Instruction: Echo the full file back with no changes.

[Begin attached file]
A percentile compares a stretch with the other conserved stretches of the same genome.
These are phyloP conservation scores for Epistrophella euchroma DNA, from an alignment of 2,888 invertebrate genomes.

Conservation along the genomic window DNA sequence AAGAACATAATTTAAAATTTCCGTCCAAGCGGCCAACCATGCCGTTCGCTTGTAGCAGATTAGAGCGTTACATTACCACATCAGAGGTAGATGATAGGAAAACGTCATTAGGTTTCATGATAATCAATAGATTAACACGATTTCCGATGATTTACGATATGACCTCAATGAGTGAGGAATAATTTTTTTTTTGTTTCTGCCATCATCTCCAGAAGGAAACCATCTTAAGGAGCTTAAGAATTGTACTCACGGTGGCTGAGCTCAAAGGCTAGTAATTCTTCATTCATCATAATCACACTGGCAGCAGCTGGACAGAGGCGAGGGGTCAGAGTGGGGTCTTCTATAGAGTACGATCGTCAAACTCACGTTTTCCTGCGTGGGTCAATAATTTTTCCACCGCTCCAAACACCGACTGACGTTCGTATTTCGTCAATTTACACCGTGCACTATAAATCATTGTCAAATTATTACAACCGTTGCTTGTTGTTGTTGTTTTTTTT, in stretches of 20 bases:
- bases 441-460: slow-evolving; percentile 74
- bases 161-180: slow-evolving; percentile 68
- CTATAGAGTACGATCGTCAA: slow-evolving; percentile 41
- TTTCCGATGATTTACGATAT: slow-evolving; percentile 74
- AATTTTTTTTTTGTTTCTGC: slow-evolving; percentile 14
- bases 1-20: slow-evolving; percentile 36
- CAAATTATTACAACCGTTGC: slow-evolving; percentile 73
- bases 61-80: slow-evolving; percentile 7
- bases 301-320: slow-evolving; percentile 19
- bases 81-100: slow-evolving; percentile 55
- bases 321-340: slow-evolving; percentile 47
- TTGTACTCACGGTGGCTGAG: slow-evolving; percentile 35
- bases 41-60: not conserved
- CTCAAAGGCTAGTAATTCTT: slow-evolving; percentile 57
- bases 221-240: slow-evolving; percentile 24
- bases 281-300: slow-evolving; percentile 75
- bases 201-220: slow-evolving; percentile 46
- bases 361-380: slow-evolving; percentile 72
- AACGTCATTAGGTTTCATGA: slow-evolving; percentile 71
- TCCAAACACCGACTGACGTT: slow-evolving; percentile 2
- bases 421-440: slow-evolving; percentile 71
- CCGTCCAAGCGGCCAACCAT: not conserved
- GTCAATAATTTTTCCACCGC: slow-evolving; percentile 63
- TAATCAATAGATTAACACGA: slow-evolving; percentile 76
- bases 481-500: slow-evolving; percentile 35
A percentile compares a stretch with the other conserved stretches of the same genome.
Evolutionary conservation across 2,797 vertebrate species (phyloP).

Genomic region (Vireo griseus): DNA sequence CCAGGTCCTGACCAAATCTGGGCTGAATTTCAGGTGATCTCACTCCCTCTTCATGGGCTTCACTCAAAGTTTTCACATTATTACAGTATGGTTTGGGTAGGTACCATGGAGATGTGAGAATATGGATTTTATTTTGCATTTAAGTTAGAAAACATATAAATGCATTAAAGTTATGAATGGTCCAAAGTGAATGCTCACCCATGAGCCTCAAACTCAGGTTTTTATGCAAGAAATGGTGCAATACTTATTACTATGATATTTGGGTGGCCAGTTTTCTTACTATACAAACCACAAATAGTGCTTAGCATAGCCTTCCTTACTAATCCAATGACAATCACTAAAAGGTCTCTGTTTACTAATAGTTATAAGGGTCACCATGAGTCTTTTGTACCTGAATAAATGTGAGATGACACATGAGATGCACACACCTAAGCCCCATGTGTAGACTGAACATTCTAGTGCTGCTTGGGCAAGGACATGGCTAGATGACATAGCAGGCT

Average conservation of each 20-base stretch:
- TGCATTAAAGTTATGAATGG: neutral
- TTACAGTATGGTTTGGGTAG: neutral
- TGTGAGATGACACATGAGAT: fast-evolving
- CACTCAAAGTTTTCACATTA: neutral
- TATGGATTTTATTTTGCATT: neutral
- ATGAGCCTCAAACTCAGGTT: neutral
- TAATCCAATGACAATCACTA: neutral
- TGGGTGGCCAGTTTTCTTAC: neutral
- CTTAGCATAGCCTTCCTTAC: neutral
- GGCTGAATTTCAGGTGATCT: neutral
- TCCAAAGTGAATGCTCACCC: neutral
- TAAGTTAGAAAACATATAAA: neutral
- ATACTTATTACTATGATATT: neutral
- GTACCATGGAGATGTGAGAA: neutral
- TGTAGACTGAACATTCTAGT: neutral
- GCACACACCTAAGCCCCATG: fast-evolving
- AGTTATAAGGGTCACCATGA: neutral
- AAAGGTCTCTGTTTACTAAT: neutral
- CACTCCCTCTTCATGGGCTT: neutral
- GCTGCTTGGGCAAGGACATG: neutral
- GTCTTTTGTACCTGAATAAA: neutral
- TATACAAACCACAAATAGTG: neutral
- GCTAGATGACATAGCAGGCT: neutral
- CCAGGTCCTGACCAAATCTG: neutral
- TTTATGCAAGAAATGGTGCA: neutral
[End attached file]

A percentile compares a stretch with the other conserved stretches of the same genome.
These are phyloP conservation scores for Epistrophella euchroma DNA, from an alignment of 2,888 invertebrate genomes.

Conservation along the genomic window DNA sequence AAGAACATAATTTAAAATTTCCGTCCAAGCGGCCAACCATGCCGTTCGCTTGTAGCAGATTAGAGCGTTACATTACCACATCAGAGGTAGATGATAGGAAAACGTCATTAGGTTTCATGATAATCAATAGATTAACACGATTTCCGATGATTTACGATATGACCTCAATGAGTGAGGAATAATTTTTTTTTTGTTTCTGCCATCATCTCCAGAAGGAAACCATCTTAAGGAGCTTAAGAATTGTACTCACGGTGGCTGAGCTCAAAGGCTAGTAATTCTTCATTCATCATAATCACACTGGCAGCAGCTGGACAGAGGCGAGGGGTCAGAGTGGGGTCTTCTATAGAGTACGATCGTCAAACTCACGTTTTCCTGCGTGGGTCAATAATTTTTCCACCGCTCCAAACACCGACTGACGTTCGTATTTCGTCAATTTACACCGTGCACTATAAATCATTGTCAAATTATTACAACCGTTGCTTGTTGTTGTTGTTTTTTTT, in stretches of 20 bases:
- bases 441-460: slow-evolving; percentile 74
- bases 161-180: slow-evolving; percentile 68
- CTATAGAGTACGATCGTCAA: slow-evolving; percentile 41
- TTTCCGATGATTTACGATAT: slow-evolving; percentile 74
- AATTTTTTTTTTGTTTCTGC: slow-evolving; percentile 14
- bases 1-20: slow-evolving; percentile 36
- CAAATTATTACAACCGTTGC: slow-evolving; percentile 73
- bases 61-80: slow-evolving; percentile 7
- bases 301-320: slow-evolving; percentile 19
- bases 81-100: slow-evolving; percentile 55
- bases 321-340: slow-evolving; percentile 47
- TTGTACTCACGGTGGCTGAG: slow-evolving; percentile 35
- bases 41-60: not conserved
- CTCAAAGGCTAGTAATTCTT: slow-evolving; percentile 57
- bases 221-240: slow-evolving; percentile 24
- bases 281-300: slow-evolving; percentile 75
- bases 201-220: slow-evolving; percentile 46
- bases 361-380: slow-evolving; percentile 72
- AACGTCATTAGGTTTCATGA: slow-evolving; percentile 71
- TCCAAACACCGACTGACGTT: slow-evolving; percentile 2
- bases 421-440: slow-evolving; percentile 71
- CCGTCCAAGCGGCCAACCAT: not conserved
- GTCAATAATTTTTCCACCGC: slow-evolving; percentile 63
- TAATCAATAGATTAACACGA: slow-evolving; percentile 76
- bases 481-500: slow-evolving; percentile 35
A percentile compares a stretch with the other conserved stretches of the same genome.
Evolutionary conservation across 2,797 vertebrate species (phyloP).

Genomic region (Vireo griseus): DNA sequence CCAGGTCCTGACCAAATCTGGGCTGAATTTCAGGTGATCTCACTCCCTCTTCATGGGCTTCACTCAAAGTTTTCACATTATTACAGTATGGTTTGGGTAGGTACCATGGAGATGTGAGAATATGGATTTTATTTTGCATTTAAGTTAGAAAACATATAAATGCATTAAAGTTATGAATGGTCCAAAGTGAATGCTCACCCATGAGCCTCAAACTCAGGTTTTTATGCAAGAAATGGTGCAATACTTATTACTATGATATTTGGGTGGCCAGTTTTCTTACTATACAAACCACAAATAGTGCTTAGCATAGCCTTCCTTACTAATCCAATGACAATCACTAAAAGGTCTCTGTTTACTAATAGTTATAAGGGTCACCATGAGTCTTTTGTACCTGAATAAATGTGAGATGACACATGAGATGCACACACCTAAGCCCCATGTGTAGACTGAACATTCTAGTGCTGCTTGGGCAAGGACATGGCTAGATGACATAGCAGGCT

Average conservation of each 20-base stretch:
- TGCATTAAAGTTATGAATGG: neutral
- TTACAGTATGGTTTGGGTAG: neutral
- TGTGAGATGACACATGAGAT: fast-evolving
- CACTCAAAGTTTTCACATTA: neutral
- TATGGATTTTATTTTGCATT: neutral
- ATGAGCCTCAAACTCAGGTT: neutral
- TAATCCAATGACAATCACTA: neutral
- TGGGTGGCCAGTTTTCTTAC: neutral
- CTTAGCATAGCCTTCCTTAC: neutral
- GGCTGAATTTCAGGTGATCT: neutral
- TCCAAAGTGAATGCTCACCC: neutral
- TAAGTTAGAAAACATATAAA: neutral
- ATACTTATTACTATGATATT: neutral
- GTACCATGGAGATGTGAGAA: neutral
- TGTAGACTGAACATTCTAGT: neutral
- GCACACACCTAAGCCCCATG: fast-evolving
- AGTTATAAGGGTCACCATGA: neutral
- AAAGGTCTCTGTTTACTAAT: neutral
- CACTCCCTCTTCATGGGCTT: neutral
- GCTGCTTGGGCAAGGACATG: neutral
- GTCTTTTGTACCTGAATAAA: neutral
- TATACAAACCACAAATAGTG: neutral
- GCTAGATGACATAGCAGGCT: neutral
- CCAGGTCCTGACCAAATCTG: neutral
- TTTATGCAAGAAATGGTGCA: neutral